Birth defects, which affect three of every 100 babies born in the US, are a leading cause of infant mortality both nationally and globally and can cause continuing morbidity for infants who survive. Despite the significance of this public health problem, clinical and public health efforts to prevent most birth defects simply do not exist. A major barrier to establishing prevention programs is the lack of evidence regarding etiology of most nonsyndromic birth defects. The National Birth Defects Prevention Study (NBDPS) was launched in 1997 to investigate the complex etiology of more than 30 major nonsyndromic birth defects. As part of the NBDPS, the Arkansas Center for Birth Defects Research and Prevention is dedicated to understanding the causes of birth defects and contributing to an evidence base that facilitates development of effective prevention strategies. The Center's long-term goal is to prevent or significantly reduce the occurrence of birth defects. Participating in NBDPS has provided the Arkansas Center with an irreplaceable repository of information regarding maternal exposures and lifestyle factors that may be associated with birth defects and valuable DNA samples from a large population-based sample. Continued support from CDC will sustain Arkansas'impressive participation in NBDPS, help the Center continue to generate cutting-edge research and to share research results, and leverage CDC support to gain support for birth defect research at the local level. In the upcoming funding cycle, the Arkansas Center will expand its existing research efforts to address birth defects through three specific aims: continue participation in the National Birth Defects Prevention Study and in so doing expand the epidemiological research capacity of the Arkansas Center (Aim 1);continue to conduct local and collaborative studies that investigate the complex etiology of birth defects by utilizing data from the Arkansas Reproductive Health Monitoring System and NBDPS (Aim 2), and continue to support highthroughput genomic and epigenomic analyses of biological samples collected from NBDPS participants by augmenting CDC support with institutional and extramural funds (Aim 3).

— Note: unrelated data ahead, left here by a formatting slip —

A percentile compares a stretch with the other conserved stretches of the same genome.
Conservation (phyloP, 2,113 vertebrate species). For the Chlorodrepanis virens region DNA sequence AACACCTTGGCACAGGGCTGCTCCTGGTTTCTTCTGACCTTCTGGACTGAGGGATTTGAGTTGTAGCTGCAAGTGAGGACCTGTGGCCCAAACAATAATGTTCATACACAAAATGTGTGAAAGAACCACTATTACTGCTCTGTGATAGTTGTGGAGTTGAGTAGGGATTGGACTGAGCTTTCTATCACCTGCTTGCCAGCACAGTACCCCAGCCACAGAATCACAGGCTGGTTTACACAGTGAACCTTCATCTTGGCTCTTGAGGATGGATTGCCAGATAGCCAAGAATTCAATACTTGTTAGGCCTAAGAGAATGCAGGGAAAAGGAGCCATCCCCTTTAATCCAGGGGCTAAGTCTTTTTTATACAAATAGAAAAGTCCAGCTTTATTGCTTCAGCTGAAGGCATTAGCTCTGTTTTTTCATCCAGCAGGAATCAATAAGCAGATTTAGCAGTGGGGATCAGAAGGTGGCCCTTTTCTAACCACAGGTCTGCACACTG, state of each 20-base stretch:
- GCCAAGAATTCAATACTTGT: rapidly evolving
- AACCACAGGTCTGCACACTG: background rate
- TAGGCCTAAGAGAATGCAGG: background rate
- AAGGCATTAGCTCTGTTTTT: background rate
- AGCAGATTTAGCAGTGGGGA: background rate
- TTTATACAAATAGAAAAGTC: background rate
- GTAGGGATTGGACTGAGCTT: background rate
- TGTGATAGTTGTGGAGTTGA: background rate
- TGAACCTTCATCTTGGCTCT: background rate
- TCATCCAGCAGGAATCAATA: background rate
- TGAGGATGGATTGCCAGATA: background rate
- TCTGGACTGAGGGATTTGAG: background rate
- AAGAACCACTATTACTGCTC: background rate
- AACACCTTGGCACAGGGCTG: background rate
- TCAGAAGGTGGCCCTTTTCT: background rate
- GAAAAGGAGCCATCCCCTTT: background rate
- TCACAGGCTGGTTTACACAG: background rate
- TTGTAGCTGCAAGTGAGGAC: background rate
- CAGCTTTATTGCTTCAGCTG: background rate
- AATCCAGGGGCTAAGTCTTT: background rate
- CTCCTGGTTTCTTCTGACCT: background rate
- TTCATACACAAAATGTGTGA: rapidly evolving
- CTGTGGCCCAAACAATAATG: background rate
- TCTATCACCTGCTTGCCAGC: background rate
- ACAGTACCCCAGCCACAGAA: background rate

These aims will be achieved by addressing epigenetic mechanisms (altered gene-specific methylation), genetic susceptibilities (single nucleotide polymorphisms), pro-oxidant lifestyle factors (smoking, alcohol, obesity), maternal nutrition (e.g., low dietary folate), and maternal innate immunity (impaired function in immune response genes). Project outcomes will be immediate, direct contributions to the understanding of genetic, environmental, and metabolic causes of birth defects and the necessary foundation for clinical and public health primary prevention programs. The convergence of the National Birth Defects Prevention Study, advances in genomic tools, and leading multidisciplinary expertise promises to produce an evidence-base that can be the basis of primary prevention programs.